It took a “machete,” a “rich uncle” and the demise of the city’s last metal scrap yard, but the end of United’s two-decade residency at RFK is finally at hand. And that means a new heavyweight is about to rise in the Eastern Conference.
How thrilled are the Black-and-Red? Within minutes of the zoning board’s vote, the club sent out a press release inviting fans and community members to a groundbreaking – in this case it’s more of a cornerstone-laying – ceremony to be attended by luminaries like D.C. Mayor Muriel Bowser and MLS Commissioner Don Garber on Monday, Feb. 27.
Five days later, United will host Sporting Kansas City in both teams’ 2017 season opener, the last of 22 such occasions at RFK.
“February 27 is going to be phenomenal,” said Hunt. “It’s going to be an amazing lead-up to the home opener on March 4, so we can’t wait to celebrate then and make it a week-long party.
“Join us for [March] 4th, our home opener,” he added, urging D.C. fans to make the most of one last year at a venue that has become a subject of a love-hate relationship for many of them. “We want a packed house – it’s the final season at RFK and it’s very important for us to give it the proper farewell.”
Cosmopolitan, international and wildly diverse, the nation’s capital and its surrounding areas are one of this country’s original soccer hotbeds. Unfortunately for United, the restrictive terms of their tenancy at RFK have for some time handicapped their ability to fully maximize that.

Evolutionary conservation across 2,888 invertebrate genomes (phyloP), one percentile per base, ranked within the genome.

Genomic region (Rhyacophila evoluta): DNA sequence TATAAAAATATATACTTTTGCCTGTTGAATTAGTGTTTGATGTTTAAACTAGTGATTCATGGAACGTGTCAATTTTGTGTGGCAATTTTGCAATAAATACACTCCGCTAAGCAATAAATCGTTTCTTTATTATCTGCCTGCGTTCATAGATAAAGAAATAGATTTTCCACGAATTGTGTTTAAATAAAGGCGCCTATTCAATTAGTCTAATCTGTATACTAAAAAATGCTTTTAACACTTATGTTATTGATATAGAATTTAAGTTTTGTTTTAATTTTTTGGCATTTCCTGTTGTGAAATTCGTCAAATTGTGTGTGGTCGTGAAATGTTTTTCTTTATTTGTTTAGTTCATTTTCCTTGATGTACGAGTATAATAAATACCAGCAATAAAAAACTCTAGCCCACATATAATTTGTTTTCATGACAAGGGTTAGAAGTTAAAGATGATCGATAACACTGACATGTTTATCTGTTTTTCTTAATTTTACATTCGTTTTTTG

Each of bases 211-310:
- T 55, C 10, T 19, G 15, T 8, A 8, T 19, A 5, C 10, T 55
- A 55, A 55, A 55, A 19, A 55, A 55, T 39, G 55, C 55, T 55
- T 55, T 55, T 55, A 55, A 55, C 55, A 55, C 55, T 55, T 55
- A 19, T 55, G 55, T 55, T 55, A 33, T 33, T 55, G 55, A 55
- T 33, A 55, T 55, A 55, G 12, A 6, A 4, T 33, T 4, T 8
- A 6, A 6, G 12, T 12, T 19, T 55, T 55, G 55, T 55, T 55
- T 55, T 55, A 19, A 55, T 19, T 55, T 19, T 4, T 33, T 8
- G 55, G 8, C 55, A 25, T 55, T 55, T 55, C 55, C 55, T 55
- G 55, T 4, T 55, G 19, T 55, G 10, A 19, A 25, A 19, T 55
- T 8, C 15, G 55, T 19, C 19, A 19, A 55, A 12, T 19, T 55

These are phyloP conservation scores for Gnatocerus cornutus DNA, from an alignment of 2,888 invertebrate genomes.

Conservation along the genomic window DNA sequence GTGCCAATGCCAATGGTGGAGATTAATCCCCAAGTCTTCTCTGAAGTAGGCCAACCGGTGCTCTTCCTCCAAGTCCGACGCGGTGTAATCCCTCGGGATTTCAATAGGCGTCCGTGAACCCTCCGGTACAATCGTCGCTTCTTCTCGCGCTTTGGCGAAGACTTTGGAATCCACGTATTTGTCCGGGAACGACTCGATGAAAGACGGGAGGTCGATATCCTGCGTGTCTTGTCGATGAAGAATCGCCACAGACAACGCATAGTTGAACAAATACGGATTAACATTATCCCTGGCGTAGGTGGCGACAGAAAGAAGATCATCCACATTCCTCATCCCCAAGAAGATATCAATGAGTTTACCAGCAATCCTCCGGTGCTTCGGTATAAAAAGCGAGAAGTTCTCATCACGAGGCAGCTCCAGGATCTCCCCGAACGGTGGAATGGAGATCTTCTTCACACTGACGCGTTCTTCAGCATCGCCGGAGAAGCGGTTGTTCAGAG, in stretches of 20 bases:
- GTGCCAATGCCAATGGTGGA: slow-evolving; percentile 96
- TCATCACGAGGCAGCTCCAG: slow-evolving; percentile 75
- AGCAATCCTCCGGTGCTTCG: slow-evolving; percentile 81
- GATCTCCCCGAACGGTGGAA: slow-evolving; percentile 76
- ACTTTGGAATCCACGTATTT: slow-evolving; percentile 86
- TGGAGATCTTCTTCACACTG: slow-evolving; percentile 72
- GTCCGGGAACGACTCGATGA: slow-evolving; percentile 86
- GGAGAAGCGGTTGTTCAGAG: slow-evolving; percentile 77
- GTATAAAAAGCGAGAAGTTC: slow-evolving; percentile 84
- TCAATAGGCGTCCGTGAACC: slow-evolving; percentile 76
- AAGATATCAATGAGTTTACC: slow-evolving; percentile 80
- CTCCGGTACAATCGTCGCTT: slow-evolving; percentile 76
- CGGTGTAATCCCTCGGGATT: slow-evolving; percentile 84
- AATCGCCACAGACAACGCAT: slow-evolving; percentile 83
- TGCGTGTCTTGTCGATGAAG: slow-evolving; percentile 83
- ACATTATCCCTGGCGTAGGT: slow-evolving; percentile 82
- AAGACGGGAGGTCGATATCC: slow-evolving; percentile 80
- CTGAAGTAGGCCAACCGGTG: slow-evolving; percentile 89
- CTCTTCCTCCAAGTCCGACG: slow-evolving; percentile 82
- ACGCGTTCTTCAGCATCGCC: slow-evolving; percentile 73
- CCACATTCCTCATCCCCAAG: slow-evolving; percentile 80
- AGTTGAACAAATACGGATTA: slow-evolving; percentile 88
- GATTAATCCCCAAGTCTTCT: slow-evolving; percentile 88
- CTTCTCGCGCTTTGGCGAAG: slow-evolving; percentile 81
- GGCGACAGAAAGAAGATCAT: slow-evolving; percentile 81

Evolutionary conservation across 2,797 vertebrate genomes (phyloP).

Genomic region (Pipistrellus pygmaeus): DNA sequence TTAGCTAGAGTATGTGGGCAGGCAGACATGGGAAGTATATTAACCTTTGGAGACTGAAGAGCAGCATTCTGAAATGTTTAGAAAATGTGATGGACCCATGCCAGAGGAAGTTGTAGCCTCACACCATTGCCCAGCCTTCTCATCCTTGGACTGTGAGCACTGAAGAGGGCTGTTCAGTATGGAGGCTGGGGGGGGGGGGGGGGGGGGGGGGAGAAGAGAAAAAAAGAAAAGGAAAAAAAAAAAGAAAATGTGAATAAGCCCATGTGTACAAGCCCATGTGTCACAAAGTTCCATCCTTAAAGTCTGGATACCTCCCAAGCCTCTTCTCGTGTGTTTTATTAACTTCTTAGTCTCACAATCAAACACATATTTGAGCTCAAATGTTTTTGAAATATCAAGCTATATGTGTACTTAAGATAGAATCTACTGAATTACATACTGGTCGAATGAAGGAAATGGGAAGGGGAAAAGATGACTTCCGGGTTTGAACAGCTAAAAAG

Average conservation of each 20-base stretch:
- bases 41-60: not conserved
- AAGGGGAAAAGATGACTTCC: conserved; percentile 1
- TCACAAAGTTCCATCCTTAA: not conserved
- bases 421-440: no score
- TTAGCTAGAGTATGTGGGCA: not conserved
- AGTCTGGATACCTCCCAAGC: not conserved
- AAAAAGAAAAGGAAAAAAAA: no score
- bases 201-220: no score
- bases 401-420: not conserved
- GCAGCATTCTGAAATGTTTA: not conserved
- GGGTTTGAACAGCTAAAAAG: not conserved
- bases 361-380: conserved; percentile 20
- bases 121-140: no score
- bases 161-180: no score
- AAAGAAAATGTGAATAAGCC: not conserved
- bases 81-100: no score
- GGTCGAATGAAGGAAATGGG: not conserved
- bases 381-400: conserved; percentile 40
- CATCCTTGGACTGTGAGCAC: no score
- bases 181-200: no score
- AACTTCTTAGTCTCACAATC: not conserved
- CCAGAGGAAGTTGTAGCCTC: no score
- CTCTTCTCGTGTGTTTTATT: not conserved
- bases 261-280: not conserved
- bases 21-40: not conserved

Jason Levien, the club’s managing partner and the owner of the aforementioned machete, has already hinted at a dramatically different future once the Black-and-Red’s revenue streams are revitalized at the new house.
If the current budget-driven model can push them into the MLS Cup Playoffs in four of the past five seasons, imagine what they might achieve once that flagship status is regained.
“They’ve had to be very resourceful. We’re in a good place because of what they’ve done,” Levin told the Post of head coach Ben Olsen and general manager Dave Kasper. “We’ve worked within our reality. It’s been challenging, and we’ve responded to that challenge. But having additional resources will only help us in our mission to win championships. Now we’ll have an opportunity to build on what we’ve already established.”
D.C. finished the 2016 regular season as one of the hottest teams in MLS, and are looking like strong contenders in the year ahead. Due to stadium construction, they might be looking at starting the 2018 season with an extended road streak (Sporting KC holds the record for the longest one with the 10-game trip in 2011 that preceded their opening of Children's Mercy Park). But they would get a massive boost down the stretch with a backloaded home slate after Audi Field opens, much like Toronto FC did following the two-phase renovation of BMO Field in 2016.
So go catch one more game at RFK while you still can. Because the next iteration of D.C. soccer will feel like a different world altogether.